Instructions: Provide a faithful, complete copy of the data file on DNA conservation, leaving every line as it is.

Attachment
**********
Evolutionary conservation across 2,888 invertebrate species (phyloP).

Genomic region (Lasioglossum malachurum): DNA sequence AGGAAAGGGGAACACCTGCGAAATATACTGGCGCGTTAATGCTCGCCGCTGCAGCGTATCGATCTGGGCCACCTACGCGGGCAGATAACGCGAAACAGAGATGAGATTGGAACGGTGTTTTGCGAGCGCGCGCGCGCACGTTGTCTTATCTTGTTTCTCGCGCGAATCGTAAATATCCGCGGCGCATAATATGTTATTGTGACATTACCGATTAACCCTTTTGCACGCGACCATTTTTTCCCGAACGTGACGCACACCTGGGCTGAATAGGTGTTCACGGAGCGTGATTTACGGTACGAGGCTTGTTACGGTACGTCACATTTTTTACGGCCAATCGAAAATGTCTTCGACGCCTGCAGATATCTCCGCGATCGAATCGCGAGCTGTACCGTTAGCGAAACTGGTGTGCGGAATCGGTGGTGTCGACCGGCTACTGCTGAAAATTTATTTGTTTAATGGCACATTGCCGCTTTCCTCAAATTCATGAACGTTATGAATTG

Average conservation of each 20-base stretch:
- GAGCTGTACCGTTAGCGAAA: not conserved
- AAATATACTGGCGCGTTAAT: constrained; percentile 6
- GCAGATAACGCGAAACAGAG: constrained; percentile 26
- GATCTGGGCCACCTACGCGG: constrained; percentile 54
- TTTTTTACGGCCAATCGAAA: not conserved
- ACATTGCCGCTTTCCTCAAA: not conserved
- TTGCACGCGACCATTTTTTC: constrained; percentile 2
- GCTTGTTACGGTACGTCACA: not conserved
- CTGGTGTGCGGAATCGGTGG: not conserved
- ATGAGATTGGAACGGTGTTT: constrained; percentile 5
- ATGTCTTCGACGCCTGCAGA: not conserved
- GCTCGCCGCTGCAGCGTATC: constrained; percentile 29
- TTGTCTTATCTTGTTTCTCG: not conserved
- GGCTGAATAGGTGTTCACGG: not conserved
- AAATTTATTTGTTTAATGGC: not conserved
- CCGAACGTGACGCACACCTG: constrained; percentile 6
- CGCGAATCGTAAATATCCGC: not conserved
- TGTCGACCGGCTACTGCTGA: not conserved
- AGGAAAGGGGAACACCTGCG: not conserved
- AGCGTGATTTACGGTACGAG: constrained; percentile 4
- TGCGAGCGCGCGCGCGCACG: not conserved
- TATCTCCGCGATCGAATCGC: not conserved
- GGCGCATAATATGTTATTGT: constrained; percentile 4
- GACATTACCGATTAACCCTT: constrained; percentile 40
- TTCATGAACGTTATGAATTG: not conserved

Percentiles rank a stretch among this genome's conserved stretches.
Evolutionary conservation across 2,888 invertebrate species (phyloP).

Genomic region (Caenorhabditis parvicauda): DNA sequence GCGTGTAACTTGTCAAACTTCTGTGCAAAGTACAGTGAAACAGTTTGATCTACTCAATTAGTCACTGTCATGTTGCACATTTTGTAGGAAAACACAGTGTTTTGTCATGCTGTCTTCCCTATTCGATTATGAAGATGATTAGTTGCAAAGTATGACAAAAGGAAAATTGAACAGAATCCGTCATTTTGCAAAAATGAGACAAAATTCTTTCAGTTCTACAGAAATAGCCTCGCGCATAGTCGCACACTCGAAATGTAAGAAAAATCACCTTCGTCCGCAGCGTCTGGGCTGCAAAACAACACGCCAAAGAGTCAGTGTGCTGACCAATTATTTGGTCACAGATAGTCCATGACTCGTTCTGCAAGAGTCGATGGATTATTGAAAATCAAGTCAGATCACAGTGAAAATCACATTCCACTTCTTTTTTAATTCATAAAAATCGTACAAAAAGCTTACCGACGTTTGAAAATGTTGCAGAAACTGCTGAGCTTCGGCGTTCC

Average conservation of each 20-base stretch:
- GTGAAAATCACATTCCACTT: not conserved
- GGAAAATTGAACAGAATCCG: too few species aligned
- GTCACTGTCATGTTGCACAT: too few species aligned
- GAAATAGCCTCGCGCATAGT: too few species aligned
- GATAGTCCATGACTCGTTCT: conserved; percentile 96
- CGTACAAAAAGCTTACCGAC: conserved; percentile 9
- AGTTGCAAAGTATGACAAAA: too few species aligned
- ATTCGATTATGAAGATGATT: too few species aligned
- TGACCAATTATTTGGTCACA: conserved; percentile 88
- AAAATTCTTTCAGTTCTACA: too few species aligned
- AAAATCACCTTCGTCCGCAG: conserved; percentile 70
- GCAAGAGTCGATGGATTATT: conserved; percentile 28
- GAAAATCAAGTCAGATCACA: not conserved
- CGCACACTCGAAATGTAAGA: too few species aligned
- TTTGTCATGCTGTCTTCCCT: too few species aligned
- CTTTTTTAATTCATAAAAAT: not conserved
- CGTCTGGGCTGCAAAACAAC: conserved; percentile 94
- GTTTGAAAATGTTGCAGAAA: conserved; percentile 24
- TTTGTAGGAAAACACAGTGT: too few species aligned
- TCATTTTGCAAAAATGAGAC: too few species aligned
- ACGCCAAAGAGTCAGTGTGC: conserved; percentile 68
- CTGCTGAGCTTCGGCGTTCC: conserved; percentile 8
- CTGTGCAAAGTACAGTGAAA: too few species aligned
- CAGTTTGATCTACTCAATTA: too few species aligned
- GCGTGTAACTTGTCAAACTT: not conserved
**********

Evolutionary conservation across 2,888 invertebrate species (phyloP).

Genomic region (Lasioglossum malachurum): DNA sequence AGGAAAGGGGAACACCTGCGAAATATACTGGCGCGTTAATGCTCGCCGCTGCAGCGTATCGATCTGGGCCACCTACGCGGGCAGATAACGCGAAACAGAGATGAGATTGGAACGGTGTTTTGCGAGCGCGCGCGCGCACGTTGTCTTATCTTGTTTCTCGCGCGAATCGTAAATATCCGCGGCGCATAATATGTTATTGTGACATTACCGATTAACCCTTTTGCACGCGACCATTTTTTCCCGAACGTGACGCACACCTGGGCTGAATAGGTGTTCACGGAGCGTGATTTACGGTACGAGGCTTGTTACGGTACGTCACATTTTTTACGGCCAATCGAAAATGTCTTCGACGCCTGCAGATATCTCCGCGATCGAATCGCGAGCTGTACCGTTAGCGAAACTGGTGTGCGGAATCGGTGGTGTCGACCGGCTACTGCTGAAAATTTATTTGTTTAATGGCACATTGCCGCTTTCCTCAAATTCATGAACGTTATGAATTG

Average conservation of each 20-base stretch:
- GAGCTGTACCGTTAGCGAAA: not conserved
- AAATATACTGGCGCGTTAAT: constrained; percentile 6
- GCAGATAACGCGAAACAGAG: constrained; percentile 26
- GATCTGGGCCACCTACGCGG: constrained; percentile 54
- TTTTTTACGGCCAATCGAAA: not conserved
- ACATTGCCGCTTTCCTCAAA: not conserved
- TTGCACGCGACCATTTTTTC: constrained; percentile 2
- GCTTGTTACGGTACGTCACA: not conserved
- CTGGTGTGCGGAATCGGTGG: not conserved
- ATGAGATTGGAACGGTGTTT: constrained; percentile 5
- ATGTCTTCGACGCCTGCAGA: not conserved
- GCTCGCCGCTGCAGCGTATC: constrained; percentile 29
- TTGTCTTATCTTGTTTCTCG: not conserved
- GGCTGAATAGGTGTTCACGG: not conserved
- AAATTTATTTGTTTAATGGC: not conserved
- CCGAACGTGACGCACACCTG: constrained; percentile 6
- CGCGAATCGTAAATATCCGC: not conserved
- TGTCGACCGGCTACTGCTGA: not conserved
- AGGAAAGGGGAACACCTGCG: not conserved
- AGCGTGATTTACGGTACGAG: constrained; percentile 4
- TGCGAGCGCGCGCGCGCACG: not conserved
- TATCTCCGCGATCGAATCGC: not conserved
- GGCGCATAATATGTTATTGT: constrained; percentile 4
- GACATTACCGATTAACCCTT: constrained; percentile 40
- TTCATGAACGTTATGAATTG: not conserved

Percentiles rank a stretch among this genome's conserved stretches.
Evolutionary conservation across 2,888 invertebrate species (phyloP).

Genomic region (Caenorhabditis parvicauda): DNA sequence GCGTGTAACTTGTCAAACTTCTGTGCAAAGTACAGTGAAACAGTTTGATCTACTCAATTAGTCACTGTCATGTTGCACATTTTGTAGGAAAACACAGTGTTTTGTCATGCTGTCTTCCCTATTCGATTATGAAGATGATTAGTTGCAAAGTATGACAAAAGGAAAATTGAACAGAATCCGTCATTTTGCAAAAATGAGACAAAATTCTTTCAGTTCTACAGAAATAGCCTCGCGCATAGTCGCACACTCGAAATGTAAGAAAAATCACCTTCGTCCGCAGCGTCTGGGCTGCAAAACAACACGCCAAAGAGTCAGTGTGCTGACCAATTATTTGGTCACAGATAGTCCATGACTCGTTCTGCAAGAGTCGATGGATTATTGAAAATCAAGTCAGATCACAGTGAAAATCACATTCCACTTCTTTTTTAATTCATAAAAATCGTACAAAAAGCTTACCGACGTTTGAAAATGTTGCAGAAACTGCTGAGCTTCGGCGTTCC

Average conservation of each 20-base stretch:
- GTGAAAATCACATTCCACTT: not conserved
- GGAAAATTGAACAGAATCCG: too few species aligned
- GTCACTGTCATGTTGCACAT: too few species aligned
- GAAATAGCCTCGCGCATAGT: too few species aligned
- GATAGTCCATGACTCGTTCT: conserved; percentile 96
- CGTACAAAAAGCTTACCGAC: conserved; percentile 9
- AGTTGCAAAGTATGACAAAA: too few species aligned
- ATTCGATTATGAAGATGATT: too few species aligned
- TGACCAATTATTTGGTCACA: conserved; percentile 88
- AAAATTCTTTCAGTTCTACA: too few species aligned
- AAAATCACCTTCGTCCGCAG: conserved; percentile 70
- GCAAGAGTCGATGGATTATT: conserved; percentile 28
- GAAAATCAAGTCAGATCACA: not conserved
- CGCACACTCGAAATGTAAGA: too few species aligned
- TTTGTCATGCTGTCTTCCCT: too few species aligned
- CTTTTTTAATTCATAAAAAT: not conserved
- CGTCTGGGCTGCAAAACAAC: conserved; percentile 94
- GTTTGAAAATGTTGCAGAAA: conserved; percentile 24
- TTTGTAGGAAAACACAGTGT: too few species aligned
- TCATTTTGCAAAAATGAGAC: too few species aligned
- ACGCCAAAGAGTCAGTGTGC: conserved; percentile 68
- CTGCTGAGCTTCGGCGTTCC: conserved; percentile 8
- CTGTGCAAAGTACAGTGAAA: too few species aligned
- CAGTTTGATCTACTCAATTA: too few species aligned
- GCGTGTAACTTGTCAAACTT: not conserved